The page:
Broadway's 'Hamilton' Makes Its Way Into NYC's High School Curriculum
"How does a bastard, orphan, son of a whore and a Scotsman, dropped in the middle of a forgotten spot in the Caribbean, by providence impoverished, in squalor, grow up to be a hero and a scholar?"
Lin Manuel Miranda's answer to that question — the musical Hamilton — has taken over Broadway. And for the next year, it will take over 20,000 New York City high school classrooms. The program plans to implement a Hamilton-based curriculum created by the Gilder Lehrman Institute of American History. Students read and study some of the same documents Miranda used when he wrote the play.
Students from high poverty schools also get tickets to the show. This week, Miranda welcomed the first batch of 1,300 cheering students to the Richard Rodgers Theater in Manhattan.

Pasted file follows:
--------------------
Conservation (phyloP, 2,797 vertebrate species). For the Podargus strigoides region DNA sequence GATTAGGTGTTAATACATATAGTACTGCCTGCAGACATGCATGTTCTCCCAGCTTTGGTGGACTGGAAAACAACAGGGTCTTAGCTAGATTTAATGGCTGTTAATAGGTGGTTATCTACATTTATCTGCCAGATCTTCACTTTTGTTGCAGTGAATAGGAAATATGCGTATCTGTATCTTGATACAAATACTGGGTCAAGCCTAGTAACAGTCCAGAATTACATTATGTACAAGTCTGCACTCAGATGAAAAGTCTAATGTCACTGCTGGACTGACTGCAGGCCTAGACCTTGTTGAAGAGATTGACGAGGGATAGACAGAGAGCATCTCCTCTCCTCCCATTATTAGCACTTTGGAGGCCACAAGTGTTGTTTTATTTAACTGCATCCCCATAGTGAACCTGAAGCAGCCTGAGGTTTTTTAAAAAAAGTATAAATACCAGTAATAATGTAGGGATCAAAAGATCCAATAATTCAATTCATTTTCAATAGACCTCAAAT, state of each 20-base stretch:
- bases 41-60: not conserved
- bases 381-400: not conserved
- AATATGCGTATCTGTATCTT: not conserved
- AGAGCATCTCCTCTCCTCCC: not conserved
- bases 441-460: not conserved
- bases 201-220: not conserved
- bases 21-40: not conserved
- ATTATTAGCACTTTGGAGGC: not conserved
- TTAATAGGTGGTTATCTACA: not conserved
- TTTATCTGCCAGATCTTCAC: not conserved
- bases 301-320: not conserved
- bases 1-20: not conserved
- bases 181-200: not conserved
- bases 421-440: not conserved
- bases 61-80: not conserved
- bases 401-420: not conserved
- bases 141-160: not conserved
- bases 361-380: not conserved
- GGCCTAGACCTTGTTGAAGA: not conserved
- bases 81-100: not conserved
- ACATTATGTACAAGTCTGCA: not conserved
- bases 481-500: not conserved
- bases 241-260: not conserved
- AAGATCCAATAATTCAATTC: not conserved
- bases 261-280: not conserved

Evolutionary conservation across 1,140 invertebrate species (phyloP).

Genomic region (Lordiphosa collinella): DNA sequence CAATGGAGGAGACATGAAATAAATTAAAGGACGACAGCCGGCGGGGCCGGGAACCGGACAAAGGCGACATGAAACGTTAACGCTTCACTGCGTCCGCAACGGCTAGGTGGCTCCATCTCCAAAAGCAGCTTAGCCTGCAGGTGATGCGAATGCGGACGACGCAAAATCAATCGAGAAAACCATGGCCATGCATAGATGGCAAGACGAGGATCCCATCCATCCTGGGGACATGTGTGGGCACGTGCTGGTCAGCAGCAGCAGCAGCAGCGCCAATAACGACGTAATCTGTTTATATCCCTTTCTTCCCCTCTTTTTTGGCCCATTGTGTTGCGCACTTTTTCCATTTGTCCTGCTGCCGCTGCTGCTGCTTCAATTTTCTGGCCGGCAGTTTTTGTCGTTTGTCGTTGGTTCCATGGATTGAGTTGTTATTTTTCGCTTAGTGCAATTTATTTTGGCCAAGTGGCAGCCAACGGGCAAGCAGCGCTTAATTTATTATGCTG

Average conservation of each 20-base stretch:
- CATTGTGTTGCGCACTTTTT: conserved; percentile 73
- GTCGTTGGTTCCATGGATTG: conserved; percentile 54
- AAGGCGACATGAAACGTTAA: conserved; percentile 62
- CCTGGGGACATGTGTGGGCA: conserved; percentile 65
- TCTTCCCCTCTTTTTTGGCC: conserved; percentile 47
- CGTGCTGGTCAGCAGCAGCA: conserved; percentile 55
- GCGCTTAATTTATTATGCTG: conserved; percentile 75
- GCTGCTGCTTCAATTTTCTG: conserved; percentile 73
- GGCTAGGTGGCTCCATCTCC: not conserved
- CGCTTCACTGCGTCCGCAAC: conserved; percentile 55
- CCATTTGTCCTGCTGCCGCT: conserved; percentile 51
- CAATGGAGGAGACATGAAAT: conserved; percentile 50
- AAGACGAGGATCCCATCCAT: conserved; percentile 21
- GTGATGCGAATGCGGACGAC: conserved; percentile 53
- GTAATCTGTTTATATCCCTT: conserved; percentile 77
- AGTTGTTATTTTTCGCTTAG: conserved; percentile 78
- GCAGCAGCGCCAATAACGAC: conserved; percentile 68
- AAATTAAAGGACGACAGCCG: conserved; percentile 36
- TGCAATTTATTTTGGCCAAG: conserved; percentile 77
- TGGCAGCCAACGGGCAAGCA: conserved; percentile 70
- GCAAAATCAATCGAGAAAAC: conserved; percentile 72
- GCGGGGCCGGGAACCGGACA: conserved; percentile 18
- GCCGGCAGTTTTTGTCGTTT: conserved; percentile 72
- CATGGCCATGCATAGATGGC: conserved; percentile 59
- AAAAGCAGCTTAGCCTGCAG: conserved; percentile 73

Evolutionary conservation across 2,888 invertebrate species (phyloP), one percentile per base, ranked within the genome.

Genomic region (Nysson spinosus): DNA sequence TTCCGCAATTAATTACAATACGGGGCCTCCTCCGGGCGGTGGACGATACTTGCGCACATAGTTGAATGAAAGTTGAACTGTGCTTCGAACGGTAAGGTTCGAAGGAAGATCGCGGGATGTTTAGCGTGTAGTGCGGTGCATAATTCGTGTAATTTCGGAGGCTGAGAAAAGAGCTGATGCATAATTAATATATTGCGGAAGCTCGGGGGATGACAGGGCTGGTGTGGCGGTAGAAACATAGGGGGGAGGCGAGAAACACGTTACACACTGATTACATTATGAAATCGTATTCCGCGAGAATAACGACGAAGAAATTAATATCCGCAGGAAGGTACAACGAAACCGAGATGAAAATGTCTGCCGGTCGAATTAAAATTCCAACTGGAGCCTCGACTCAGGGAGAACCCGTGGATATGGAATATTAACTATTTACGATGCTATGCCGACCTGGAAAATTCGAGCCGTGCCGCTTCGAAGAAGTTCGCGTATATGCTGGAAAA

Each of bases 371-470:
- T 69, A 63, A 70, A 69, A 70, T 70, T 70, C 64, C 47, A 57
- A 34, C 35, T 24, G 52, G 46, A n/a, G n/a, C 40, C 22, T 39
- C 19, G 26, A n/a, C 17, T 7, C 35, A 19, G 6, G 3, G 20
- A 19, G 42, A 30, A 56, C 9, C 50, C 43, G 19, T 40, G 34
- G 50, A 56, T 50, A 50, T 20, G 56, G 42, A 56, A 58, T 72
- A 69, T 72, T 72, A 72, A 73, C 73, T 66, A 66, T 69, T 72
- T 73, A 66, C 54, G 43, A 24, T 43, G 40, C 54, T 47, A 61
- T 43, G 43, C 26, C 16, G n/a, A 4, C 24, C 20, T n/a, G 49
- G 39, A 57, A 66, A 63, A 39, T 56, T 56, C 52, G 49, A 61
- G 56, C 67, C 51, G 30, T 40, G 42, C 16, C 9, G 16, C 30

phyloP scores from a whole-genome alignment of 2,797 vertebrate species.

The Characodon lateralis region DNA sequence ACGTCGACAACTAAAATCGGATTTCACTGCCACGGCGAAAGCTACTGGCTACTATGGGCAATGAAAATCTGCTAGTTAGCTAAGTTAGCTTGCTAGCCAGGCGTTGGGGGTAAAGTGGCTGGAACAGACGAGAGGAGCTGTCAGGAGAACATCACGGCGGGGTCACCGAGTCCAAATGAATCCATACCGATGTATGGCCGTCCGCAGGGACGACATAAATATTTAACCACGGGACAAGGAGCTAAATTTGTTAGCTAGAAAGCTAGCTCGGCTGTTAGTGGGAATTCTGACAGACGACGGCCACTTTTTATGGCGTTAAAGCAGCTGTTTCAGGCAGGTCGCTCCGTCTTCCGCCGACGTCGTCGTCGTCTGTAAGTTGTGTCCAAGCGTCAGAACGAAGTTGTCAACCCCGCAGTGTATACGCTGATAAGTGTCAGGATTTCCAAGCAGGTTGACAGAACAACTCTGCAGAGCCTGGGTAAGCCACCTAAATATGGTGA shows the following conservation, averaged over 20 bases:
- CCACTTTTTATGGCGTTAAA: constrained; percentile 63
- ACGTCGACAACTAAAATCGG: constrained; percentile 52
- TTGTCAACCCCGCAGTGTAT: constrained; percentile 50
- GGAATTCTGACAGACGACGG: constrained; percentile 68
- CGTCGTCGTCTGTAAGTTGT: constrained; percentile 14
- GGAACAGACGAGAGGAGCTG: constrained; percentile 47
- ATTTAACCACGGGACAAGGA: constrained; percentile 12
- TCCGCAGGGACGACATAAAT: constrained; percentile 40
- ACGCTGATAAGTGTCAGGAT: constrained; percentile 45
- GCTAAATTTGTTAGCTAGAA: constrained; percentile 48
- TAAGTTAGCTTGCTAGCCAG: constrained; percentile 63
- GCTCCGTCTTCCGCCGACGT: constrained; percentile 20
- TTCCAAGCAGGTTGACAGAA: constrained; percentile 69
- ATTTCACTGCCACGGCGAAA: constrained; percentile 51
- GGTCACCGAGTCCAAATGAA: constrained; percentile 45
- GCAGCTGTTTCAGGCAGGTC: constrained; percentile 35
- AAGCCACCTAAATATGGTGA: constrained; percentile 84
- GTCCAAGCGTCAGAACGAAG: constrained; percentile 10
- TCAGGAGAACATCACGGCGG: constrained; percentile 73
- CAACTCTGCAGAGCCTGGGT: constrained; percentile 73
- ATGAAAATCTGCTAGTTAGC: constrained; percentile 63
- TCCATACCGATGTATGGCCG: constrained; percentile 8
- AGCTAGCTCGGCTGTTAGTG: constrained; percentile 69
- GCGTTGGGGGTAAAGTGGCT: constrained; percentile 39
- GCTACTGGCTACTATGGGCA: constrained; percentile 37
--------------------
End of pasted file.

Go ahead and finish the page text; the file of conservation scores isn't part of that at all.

Representatives from each school got a chance to perform their own short projects on stage. Their pieces tackled Miranda's opening question: How did Alexander Hamilton ascend from a Caribbean immigrant to the nation's first treasury secretary? Other pieces covered Hamilton's rival, Aaron Burr, and some of the contradictions in the Declaration of Independence.
The education program will travel with the show when it goes on tour, landing in classrooms in Chicago this September.
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